CLEVER people are more trusting than their less intelligent counterparts, researchers have claimed.
Those who are smarter than most may be better judges of character, they said.
That group may also be more trusting of other people because they are better at weighing up situations, according to research from academics at Oxford University.
The study examined data from an American social attitudes survey. It also found that people who are more trusting are more likely to have better health and greater happiness.
But the links between trust and health, and between trust and happiness, are not explained by intelligence.
"Intelligence is shown to be linked with trusting others, even after taking into account factors like marital status, education and income," said lead author Noah Carl, from Oxford University's Department of Sociology.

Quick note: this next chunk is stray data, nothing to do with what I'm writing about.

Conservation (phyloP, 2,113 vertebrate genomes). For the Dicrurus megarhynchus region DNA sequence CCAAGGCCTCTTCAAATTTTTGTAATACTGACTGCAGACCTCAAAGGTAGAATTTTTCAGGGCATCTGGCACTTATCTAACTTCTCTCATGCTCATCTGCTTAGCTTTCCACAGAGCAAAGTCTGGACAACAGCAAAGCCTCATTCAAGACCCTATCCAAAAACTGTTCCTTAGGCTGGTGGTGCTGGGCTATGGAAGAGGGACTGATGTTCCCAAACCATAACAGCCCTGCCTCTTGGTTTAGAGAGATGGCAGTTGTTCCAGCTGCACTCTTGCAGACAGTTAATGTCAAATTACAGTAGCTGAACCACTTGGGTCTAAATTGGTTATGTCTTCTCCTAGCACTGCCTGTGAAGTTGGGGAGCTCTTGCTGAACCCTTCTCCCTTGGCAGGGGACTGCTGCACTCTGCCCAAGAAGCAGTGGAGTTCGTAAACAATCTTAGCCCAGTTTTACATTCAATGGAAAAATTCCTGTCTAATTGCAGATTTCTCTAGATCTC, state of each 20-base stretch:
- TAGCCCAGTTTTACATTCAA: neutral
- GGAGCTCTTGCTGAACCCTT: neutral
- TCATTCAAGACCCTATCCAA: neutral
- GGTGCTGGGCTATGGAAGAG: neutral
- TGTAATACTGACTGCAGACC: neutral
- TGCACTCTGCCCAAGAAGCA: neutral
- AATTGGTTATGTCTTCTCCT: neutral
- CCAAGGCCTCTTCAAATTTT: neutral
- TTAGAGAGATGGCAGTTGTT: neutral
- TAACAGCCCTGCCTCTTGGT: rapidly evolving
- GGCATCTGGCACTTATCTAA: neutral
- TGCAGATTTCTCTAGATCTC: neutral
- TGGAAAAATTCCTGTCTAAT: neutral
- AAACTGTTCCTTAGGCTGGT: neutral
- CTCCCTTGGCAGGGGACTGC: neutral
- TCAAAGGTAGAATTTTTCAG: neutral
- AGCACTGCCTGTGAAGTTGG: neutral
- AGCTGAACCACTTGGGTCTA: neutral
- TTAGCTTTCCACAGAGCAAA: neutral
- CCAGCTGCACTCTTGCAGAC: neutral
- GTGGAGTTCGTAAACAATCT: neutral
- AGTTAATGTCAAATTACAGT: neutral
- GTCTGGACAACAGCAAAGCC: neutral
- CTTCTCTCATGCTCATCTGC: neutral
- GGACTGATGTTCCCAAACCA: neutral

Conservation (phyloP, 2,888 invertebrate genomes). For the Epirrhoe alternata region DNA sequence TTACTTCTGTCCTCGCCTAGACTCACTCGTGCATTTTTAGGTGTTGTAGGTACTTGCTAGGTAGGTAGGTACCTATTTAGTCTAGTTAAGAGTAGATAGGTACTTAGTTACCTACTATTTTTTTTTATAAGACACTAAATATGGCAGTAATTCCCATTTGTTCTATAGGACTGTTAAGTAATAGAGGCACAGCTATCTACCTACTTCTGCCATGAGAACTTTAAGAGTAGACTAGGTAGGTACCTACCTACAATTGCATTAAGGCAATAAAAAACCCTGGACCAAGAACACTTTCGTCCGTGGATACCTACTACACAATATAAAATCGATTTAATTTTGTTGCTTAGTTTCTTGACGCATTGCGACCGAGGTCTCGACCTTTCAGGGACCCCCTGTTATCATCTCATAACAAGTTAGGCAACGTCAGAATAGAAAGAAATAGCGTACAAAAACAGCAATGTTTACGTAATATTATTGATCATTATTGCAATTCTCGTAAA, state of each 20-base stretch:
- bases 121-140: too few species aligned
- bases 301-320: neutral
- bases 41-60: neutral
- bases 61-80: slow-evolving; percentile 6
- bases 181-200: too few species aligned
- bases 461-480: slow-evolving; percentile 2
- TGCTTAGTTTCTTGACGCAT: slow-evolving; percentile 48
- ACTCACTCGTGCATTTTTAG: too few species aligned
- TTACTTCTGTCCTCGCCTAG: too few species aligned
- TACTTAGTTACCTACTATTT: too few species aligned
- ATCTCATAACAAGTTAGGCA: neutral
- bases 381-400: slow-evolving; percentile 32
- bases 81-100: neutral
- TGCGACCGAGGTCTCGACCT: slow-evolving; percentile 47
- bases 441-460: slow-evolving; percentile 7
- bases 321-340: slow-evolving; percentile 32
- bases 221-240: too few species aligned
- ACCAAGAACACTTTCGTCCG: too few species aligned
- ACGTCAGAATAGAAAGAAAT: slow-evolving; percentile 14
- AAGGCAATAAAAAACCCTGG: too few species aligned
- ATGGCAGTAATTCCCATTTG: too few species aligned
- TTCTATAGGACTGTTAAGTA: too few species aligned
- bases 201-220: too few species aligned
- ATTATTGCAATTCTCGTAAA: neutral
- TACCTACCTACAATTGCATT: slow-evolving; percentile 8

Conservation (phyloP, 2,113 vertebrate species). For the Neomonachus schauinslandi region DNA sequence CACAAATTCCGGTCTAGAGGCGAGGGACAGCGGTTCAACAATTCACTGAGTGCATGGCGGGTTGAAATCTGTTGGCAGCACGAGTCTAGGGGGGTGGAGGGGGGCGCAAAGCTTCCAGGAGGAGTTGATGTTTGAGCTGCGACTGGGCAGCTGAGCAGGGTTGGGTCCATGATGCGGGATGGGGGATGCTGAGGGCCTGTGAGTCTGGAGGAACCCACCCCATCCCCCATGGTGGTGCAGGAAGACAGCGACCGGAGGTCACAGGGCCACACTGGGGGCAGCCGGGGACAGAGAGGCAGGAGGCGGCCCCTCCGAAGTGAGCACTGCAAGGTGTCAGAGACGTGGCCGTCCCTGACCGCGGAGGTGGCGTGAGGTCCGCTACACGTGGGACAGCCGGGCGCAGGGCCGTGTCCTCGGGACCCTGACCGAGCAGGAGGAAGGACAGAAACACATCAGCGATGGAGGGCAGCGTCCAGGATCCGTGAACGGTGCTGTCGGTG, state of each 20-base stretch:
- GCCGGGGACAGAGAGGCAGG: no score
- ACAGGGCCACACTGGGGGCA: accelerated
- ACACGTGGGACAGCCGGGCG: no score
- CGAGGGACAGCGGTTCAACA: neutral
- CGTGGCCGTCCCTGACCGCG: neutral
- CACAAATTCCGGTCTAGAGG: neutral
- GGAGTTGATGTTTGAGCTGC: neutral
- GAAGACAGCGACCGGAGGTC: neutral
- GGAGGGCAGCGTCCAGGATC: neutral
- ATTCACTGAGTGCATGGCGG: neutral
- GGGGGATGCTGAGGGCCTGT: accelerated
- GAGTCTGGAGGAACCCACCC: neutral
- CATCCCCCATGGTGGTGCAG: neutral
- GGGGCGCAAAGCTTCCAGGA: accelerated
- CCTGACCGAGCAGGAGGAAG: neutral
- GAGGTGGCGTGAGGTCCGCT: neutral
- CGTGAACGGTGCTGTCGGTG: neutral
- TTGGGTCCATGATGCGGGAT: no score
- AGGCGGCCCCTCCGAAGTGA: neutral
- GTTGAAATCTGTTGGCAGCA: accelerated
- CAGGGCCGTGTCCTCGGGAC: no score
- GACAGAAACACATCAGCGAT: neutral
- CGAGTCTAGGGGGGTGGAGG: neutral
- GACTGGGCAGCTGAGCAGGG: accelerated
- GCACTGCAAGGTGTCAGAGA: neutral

"This finding supports what other researchers have argued, namely that being a good judge of character is a distinct part of human intelligence which evolved through natural selection. However, there are other possible interpretations of the evidence, and further research is needed to disentangle them.
"People who trust others seem to report better health and greater happiness.
"One explanation is that intelligent individuals are better at evaluating others' trustworthiness, meaning that they tend to select into relationships with people who are unlikely to betray their trust," they stated.